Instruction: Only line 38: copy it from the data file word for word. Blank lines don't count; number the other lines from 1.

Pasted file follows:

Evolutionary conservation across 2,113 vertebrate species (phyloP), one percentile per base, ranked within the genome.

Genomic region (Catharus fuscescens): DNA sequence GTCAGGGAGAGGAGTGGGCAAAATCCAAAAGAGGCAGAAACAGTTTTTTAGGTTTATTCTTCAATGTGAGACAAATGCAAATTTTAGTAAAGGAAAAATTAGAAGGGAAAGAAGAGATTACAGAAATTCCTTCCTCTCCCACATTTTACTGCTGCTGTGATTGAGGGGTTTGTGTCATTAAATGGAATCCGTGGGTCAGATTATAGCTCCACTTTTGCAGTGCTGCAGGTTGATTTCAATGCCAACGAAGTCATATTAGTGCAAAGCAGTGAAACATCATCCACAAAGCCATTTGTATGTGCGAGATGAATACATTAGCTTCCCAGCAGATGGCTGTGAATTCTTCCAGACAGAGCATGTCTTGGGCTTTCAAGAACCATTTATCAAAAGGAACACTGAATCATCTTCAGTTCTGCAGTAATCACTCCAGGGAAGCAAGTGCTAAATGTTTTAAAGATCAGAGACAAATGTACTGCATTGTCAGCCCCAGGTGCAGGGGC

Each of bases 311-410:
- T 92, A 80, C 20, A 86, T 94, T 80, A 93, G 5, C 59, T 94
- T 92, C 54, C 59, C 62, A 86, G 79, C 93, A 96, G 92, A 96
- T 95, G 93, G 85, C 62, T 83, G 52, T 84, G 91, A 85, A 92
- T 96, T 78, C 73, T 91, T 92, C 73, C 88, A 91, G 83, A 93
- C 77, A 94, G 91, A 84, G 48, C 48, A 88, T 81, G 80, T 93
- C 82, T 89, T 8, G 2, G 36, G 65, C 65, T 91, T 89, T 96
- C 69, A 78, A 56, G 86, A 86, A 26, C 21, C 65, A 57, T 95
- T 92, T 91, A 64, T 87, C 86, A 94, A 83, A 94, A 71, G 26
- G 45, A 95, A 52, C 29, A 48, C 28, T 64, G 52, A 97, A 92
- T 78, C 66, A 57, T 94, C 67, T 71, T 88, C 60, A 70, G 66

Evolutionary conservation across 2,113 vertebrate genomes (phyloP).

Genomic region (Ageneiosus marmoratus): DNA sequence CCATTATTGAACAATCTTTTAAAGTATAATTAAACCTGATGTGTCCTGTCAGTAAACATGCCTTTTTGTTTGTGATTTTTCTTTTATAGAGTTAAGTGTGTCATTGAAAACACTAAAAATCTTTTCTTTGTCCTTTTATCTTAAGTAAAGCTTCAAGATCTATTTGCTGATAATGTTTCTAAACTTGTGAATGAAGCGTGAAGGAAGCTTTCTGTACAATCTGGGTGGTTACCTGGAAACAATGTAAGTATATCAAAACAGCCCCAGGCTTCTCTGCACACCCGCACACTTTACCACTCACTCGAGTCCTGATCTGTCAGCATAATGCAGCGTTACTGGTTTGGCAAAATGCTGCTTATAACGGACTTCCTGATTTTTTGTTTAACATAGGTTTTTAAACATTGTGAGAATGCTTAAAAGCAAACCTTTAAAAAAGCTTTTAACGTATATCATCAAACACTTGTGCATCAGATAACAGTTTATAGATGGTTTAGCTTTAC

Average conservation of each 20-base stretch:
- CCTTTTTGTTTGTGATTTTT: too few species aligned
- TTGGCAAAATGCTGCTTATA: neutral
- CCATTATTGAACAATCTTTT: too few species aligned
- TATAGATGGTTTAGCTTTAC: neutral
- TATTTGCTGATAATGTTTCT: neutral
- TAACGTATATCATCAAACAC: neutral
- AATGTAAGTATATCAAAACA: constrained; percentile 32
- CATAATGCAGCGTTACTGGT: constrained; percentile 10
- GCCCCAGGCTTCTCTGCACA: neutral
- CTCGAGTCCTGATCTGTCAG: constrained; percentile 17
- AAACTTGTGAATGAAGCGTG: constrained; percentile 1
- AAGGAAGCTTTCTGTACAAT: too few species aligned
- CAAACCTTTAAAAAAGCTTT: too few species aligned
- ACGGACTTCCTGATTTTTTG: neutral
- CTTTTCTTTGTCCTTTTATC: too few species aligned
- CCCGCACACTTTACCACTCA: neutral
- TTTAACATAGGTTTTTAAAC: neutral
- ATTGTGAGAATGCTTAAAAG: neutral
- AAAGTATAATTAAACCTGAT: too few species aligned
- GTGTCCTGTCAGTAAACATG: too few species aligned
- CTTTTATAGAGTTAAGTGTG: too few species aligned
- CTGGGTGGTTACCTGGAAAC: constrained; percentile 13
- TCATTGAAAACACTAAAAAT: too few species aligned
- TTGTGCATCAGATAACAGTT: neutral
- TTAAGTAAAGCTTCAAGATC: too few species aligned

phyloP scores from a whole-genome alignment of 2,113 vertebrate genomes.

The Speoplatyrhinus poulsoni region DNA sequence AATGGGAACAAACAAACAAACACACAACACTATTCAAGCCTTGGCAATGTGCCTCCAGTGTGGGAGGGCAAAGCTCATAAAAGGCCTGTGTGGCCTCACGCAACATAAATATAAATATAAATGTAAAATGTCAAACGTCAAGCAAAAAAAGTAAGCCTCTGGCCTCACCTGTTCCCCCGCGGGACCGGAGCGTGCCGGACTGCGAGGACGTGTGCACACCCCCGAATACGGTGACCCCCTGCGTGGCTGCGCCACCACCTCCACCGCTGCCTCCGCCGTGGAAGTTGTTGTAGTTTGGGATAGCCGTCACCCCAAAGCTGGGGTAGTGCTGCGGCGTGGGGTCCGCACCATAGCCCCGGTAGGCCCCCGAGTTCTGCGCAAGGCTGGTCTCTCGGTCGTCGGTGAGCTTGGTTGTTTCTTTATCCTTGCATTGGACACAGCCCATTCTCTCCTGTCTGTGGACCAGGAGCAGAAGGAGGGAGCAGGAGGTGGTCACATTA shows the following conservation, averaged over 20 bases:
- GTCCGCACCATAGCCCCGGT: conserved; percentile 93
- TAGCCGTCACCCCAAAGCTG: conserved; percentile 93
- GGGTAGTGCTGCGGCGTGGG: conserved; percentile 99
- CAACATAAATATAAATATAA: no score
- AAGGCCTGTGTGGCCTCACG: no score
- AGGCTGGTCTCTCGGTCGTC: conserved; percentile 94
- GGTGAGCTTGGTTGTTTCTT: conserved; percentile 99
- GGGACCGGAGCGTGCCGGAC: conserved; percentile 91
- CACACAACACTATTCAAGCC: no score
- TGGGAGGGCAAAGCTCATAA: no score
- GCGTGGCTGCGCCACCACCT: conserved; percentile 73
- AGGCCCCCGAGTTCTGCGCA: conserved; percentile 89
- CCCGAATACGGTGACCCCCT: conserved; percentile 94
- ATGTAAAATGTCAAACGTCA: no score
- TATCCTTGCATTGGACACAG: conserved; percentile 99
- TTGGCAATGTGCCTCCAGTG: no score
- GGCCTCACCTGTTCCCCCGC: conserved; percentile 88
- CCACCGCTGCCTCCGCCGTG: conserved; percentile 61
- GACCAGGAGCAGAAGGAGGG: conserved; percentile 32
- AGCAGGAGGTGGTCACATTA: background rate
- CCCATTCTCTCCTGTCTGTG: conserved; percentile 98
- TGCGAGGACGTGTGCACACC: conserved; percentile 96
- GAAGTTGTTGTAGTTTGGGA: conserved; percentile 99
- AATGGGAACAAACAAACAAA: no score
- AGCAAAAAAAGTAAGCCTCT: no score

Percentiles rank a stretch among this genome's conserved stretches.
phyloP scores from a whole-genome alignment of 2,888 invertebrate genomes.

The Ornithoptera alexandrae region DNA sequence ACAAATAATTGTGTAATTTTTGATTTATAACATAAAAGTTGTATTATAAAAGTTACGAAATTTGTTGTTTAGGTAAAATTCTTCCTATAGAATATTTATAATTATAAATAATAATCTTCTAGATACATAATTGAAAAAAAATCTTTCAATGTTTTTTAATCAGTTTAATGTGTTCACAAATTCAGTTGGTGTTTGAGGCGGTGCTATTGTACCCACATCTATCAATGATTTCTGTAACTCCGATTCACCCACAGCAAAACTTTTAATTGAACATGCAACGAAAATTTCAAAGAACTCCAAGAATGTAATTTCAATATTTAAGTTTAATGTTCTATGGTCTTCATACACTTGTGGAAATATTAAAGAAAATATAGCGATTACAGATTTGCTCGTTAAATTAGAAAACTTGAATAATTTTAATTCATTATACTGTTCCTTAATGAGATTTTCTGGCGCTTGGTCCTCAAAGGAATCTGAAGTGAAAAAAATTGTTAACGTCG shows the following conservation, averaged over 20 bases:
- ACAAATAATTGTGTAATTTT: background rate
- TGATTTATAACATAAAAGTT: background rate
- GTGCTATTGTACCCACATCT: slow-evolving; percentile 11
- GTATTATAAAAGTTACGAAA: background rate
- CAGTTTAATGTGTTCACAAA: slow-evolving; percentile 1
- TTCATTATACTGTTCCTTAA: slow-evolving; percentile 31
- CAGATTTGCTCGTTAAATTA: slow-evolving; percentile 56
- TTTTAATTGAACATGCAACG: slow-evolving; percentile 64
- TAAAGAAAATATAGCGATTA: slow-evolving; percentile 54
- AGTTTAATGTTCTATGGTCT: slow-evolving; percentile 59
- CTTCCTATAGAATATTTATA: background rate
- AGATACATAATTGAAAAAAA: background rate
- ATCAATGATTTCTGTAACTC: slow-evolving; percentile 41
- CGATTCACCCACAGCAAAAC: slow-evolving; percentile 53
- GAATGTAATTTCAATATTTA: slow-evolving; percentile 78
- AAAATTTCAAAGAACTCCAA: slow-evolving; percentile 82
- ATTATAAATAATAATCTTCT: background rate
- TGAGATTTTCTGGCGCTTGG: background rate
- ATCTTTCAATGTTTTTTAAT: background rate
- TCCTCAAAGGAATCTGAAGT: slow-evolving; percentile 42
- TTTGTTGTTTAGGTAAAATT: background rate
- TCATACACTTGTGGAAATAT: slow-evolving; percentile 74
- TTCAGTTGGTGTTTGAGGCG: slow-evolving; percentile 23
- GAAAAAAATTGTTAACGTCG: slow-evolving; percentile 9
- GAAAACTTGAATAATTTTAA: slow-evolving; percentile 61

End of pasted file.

- CTGGGTGGTTACCTGGAAAC: constrained; percentile 13